Guangdong cuisine uses a great variety of ingredients such as birds, freshwater fish, snakes, and saltwater fish. It emphasizes freshness and tenderness. Representative dishes of the Guangdong cuisine are three snake dragon tiger meeting, dragon tiger phoenix snake soup, stir-fried shrimp, eight-treasure lotus-seed glutinous rice, fresh mushrooms in oyster sauce, pot-cooked soft-shelled turtle, and crisp-skin roast piglet.

Transportation in Guangzhou

Guangzhou, the south gate of China, has a satisfying transport system radiating to the whole country and even the world. It has direct flights with Los Angeles of US, Vancouver of Canada, London of UK, Paris of France, Amsterdam of the Netherlands, Sydney and Melbourne in Australia, Singapore, Kuala Lumpur of Malaysia, Bangkok of Thailand, and many other Asian destinations.

If you are already within China, a wide range of vehicles can facilitate your trip to and from the city, including the planes, trains, long-distance buses and ships. The urban transportation is generally good due to the orderly planning roads and the developed city-buses, taxis and subways.

Shopping and Nightlife in Guangzhou

Guangzhou is always renowned as the shoppers' paradise because of ton of quality goods at affordable prices. The city is prosperous with various kinds of commercial streets. Shangxiajiu Road, Beijing Road and Shifu Road commercial area, full of time-honored brands and modern shopping malls, is the most traditional and popular among the locals.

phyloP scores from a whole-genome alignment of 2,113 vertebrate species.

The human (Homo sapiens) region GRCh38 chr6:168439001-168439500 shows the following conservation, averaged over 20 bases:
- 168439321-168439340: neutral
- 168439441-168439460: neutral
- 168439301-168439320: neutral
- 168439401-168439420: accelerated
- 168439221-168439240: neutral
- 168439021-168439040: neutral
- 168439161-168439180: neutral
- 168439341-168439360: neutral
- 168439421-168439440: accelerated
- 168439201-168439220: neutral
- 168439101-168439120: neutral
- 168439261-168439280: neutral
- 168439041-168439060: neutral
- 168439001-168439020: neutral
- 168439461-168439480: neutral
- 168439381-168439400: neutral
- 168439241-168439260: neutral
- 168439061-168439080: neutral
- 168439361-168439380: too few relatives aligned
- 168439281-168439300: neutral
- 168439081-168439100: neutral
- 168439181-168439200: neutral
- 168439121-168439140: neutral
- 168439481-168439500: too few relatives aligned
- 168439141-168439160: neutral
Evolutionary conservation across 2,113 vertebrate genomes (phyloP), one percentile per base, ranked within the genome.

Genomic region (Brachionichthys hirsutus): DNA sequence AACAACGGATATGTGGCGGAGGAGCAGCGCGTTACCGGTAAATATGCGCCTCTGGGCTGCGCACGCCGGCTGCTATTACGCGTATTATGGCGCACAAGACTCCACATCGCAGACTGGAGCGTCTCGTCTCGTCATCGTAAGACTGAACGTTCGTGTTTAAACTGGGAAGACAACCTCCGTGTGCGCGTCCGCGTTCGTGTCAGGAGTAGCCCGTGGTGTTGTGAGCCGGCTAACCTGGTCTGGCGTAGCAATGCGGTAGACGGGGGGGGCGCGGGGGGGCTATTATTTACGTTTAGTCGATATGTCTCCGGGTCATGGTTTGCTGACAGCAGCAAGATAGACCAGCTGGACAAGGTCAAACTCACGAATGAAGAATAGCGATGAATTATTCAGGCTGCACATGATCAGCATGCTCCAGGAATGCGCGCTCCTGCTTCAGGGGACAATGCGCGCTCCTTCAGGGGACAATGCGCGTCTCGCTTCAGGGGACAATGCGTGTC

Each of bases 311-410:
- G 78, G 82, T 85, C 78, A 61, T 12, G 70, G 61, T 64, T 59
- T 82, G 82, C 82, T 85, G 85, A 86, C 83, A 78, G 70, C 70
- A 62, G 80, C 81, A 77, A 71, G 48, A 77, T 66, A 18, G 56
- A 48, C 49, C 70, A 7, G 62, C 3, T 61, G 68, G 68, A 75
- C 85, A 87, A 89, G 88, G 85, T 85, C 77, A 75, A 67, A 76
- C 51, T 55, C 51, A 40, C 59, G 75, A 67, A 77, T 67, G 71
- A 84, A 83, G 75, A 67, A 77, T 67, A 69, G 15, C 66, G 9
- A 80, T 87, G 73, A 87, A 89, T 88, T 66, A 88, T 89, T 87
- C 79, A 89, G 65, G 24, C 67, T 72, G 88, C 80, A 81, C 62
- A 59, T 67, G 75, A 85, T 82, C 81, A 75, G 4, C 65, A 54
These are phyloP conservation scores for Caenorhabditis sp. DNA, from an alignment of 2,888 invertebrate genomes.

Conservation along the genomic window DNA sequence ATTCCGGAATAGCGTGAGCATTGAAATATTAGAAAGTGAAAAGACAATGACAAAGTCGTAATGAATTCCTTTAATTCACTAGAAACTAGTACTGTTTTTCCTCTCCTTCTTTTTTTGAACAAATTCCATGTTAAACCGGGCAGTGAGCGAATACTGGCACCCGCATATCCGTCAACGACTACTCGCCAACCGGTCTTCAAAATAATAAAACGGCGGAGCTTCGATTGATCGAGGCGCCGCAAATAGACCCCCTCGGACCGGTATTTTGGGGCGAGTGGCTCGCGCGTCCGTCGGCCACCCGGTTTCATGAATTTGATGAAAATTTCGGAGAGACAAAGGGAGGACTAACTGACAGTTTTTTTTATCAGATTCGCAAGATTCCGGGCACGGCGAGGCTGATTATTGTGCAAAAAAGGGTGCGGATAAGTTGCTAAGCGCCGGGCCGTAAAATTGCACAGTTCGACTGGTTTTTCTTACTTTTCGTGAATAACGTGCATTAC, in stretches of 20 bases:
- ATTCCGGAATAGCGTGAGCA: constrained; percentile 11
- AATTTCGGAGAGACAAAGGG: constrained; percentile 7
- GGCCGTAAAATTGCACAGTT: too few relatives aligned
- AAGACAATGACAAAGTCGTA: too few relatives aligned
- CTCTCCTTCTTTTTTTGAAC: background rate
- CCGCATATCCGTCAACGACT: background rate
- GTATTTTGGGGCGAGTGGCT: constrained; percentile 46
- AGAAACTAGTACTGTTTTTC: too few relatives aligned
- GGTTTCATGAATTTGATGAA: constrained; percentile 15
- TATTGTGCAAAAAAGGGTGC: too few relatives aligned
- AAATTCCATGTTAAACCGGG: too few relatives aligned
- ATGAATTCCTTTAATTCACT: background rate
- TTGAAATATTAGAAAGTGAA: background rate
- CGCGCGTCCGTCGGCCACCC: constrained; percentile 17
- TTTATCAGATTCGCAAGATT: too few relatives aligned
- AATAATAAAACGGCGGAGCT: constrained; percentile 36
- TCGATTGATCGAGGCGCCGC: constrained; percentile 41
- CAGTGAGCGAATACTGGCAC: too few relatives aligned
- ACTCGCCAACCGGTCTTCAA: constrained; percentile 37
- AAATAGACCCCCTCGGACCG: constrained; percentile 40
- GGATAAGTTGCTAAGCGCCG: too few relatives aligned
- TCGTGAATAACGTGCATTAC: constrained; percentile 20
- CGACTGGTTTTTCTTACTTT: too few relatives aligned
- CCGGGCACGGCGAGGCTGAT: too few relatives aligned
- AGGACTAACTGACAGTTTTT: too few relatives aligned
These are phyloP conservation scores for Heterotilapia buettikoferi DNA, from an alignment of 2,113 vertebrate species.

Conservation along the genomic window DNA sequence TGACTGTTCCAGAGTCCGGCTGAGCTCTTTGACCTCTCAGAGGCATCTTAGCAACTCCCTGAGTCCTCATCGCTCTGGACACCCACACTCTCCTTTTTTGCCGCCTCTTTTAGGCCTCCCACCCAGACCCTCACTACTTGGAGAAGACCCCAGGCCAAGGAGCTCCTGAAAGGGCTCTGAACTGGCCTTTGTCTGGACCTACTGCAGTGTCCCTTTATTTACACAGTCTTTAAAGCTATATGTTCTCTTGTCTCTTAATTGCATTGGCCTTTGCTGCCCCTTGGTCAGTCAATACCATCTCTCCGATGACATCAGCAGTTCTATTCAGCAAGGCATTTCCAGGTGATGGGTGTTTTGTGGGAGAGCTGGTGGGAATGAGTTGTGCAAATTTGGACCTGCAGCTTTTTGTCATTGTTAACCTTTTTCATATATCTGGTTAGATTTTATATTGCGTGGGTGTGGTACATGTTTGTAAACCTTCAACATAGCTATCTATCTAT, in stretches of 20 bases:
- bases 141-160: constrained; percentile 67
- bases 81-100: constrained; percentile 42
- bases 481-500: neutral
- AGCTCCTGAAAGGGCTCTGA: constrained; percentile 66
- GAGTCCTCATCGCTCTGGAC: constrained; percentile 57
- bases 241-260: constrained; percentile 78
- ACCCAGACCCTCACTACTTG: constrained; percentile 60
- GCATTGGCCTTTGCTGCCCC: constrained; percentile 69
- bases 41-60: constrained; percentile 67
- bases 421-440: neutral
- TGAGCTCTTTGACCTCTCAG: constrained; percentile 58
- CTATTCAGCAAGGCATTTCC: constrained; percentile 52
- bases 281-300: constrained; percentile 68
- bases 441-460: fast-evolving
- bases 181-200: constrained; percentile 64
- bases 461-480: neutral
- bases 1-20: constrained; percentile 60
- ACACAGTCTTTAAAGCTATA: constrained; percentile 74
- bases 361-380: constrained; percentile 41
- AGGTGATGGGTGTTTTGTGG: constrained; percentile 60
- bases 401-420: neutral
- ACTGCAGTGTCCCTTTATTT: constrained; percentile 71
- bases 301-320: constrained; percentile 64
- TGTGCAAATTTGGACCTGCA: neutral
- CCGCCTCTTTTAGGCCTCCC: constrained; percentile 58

Guangzhou Shopping Street
Guangzhou Shopping Street

Yide Road is the best choice for seafood and dried food. Wende Road is the right place for curios and tourist souvenirs. For those seeking for clothes and current fashions, Baima Clothes Market, World Trade Mall and Teemall should not be missed.

During the evening and night, Guangzhou offers wide choices of nightlife hangouts. For visitors fond of lively parties, the three bar streets are recommended, namely the Huanshi Road which is favored by foreigners and white collars, Yanjiang Road located along the Pearl River and popular among the young, and Baietan area which is developed from a village and today more like a night fair.

For tourists who want to have a tranquil nighttime, to enjoy a cruise on the Pearl River or watching the enchanting night scene from the White Cloud Mountain are wonderful.

Guangzhou Yesterday

The history of Guangzhou can be dated back to the Zhou Dynasty (1045 B.C. – 256 B.C.). In the local legend, the Cantonese people suffered from famine for many years, until one day 5 gods riding 5 goats descended from the sky and saved the city from starvation.

Thus, this city earned the nickname "Yang Cheng" (Goat City). The legend is not always true. However, the first settlement on the site of the present-day city is now commonly considered to be a group of the troops sent by the first Emperor of Qin to gain control of the South Sea in 214 BC.

Because of its fortuitous location on the northern end of the Pearl River, Guangzhou from early time was China's most important southern port. It served as a maritime route for shipping silk and other goods to the West since the Tang Dynasty. 

Although history takes a backseat to its modernization drive. Guangzhou, the south gate of China, is still a top travel destination you should not miss in China.